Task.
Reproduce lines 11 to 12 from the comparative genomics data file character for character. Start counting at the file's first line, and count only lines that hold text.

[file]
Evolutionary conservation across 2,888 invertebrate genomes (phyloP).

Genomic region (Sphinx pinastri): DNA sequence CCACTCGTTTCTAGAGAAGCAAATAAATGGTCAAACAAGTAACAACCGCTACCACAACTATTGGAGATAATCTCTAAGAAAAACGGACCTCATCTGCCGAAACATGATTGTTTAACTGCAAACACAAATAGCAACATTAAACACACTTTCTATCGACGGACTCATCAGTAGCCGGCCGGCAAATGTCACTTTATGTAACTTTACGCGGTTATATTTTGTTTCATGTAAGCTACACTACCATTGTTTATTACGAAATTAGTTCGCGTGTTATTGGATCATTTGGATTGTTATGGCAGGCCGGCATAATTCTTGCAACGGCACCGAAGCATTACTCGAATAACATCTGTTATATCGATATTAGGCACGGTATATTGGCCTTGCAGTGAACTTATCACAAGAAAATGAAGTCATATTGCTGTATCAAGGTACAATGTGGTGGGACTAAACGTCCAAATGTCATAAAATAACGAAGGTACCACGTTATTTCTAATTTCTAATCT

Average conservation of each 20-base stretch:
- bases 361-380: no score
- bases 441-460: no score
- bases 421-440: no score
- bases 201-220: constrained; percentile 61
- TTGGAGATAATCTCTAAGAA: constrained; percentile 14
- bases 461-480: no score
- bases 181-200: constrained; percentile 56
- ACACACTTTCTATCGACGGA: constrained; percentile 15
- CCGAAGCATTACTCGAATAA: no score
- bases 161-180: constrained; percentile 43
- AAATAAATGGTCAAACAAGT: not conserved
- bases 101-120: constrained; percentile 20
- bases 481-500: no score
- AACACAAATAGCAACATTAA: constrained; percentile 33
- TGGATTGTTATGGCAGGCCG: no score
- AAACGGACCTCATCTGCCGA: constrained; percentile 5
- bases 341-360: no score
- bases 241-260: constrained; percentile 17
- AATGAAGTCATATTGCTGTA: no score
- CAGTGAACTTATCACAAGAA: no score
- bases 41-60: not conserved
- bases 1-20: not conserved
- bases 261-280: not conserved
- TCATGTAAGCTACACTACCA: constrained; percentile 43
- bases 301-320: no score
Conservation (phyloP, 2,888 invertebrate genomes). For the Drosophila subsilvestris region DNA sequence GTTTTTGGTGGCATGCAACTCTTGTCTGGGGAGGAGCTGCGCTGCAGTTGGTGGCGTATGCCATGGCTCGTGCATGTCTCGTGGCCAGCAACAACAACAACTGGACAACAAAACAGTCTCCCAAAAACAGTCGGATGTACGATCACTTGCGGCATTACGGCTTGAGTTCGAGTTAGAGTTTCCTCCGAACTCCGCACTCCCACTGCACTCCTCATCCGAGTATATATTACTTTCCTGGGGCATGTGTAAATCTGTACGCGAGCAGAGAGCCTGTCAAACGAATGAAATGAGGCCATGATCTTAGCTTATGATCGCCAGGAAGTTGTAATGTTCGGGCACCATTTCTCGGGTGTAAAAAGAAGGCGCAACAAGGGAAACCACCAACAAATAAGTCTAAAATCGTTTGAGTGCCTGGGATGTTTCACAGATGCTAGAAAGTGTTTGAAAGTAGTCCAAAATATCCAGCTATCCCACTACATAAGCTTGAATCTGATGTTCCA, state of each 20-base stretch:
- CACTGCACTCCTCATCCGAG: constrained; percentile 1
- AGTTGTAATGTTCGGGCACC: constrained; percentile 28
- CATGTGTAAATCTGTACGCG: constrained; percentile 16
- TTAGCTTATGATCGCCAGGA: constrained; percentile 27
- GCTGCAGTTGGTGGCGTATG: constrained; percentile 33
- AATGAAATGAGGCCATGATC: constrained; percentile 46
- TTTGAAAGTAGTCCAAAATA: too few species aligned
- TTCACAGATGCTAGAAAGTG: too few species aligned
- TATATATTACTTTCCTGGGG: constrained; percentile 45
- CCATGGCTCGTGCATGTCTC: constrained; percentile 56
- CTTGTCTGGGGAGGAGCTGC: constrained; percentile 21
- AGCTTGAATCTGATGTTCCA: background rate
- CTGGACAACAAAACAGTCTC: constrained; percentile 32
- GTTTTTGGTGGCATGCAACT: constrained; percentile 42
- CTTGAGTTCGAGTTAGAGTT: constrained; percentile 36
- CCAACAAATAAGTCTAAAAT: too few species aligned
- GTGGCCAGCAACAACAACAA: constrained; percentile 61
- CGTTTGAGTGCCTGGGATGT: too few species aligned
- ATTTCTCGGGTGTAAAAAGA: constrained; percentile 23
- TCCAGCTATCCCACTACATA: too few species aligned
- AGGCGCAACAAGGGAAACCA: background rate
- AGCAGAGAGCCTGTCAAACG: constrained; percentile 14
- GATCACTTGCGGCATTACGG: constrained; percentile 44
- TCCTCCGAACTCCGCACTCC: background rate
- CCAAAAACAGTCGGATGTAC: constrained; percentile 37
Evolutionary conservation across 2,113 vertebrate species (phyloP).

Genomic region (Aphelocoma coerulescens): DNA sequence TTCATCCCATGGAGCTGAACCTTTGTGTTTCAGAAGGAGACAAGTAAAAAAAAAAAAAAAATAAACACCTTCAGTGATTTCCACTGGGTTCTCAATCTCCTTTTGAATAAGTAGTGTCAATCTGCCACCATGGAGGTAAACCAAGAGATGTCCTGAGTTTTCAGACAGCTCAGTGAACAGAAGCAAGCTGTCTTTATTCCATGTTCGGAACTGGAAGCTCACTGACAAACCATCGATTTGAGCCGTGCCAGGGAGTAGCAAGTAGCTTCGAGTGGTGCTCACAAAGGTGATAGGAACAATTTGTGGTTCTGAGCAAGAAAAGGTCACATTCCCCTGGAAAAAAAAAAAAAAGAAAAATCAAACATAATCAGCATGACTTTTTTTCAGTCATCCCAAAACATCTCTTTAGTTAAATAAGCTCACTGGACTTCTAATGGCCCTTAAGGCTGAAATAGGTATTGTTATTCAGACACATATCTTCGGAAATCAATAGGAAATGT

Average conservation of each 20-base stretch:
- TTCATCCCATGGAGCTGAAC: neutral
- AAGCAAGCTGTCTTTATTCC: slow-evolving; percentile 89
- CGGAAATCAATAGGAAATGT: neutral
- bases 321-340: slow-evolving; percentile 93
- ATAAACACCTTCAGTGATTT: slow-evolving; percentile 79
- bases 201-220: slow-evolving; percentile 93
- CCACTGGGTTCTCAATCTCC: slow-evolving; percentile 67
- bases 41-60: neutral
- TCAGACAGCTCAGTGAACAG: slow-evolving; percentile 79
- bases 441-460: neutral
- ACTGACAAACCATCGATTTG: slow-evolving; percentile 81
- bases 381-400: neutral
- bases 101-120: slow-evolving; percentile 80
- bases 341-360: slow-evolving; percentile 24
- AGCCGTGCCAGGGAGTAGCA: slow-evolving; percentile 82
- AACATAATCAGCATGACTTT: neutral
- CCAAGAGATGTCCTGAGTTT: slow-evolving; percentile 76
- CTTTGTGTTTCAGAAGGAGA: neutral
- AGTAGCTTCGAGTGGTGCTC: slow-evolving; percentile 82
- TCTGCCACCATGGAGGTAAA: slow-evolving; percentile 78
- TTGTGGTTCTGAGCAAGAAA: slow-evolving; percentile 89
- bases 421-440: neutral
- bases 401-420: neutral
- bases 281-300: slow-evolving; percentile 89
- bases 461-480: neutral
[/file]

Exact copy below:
- ACACACTTTCTATCGACGGA: constrained; percentile 15
- CCGAAGCATTACTCGAATAA: no score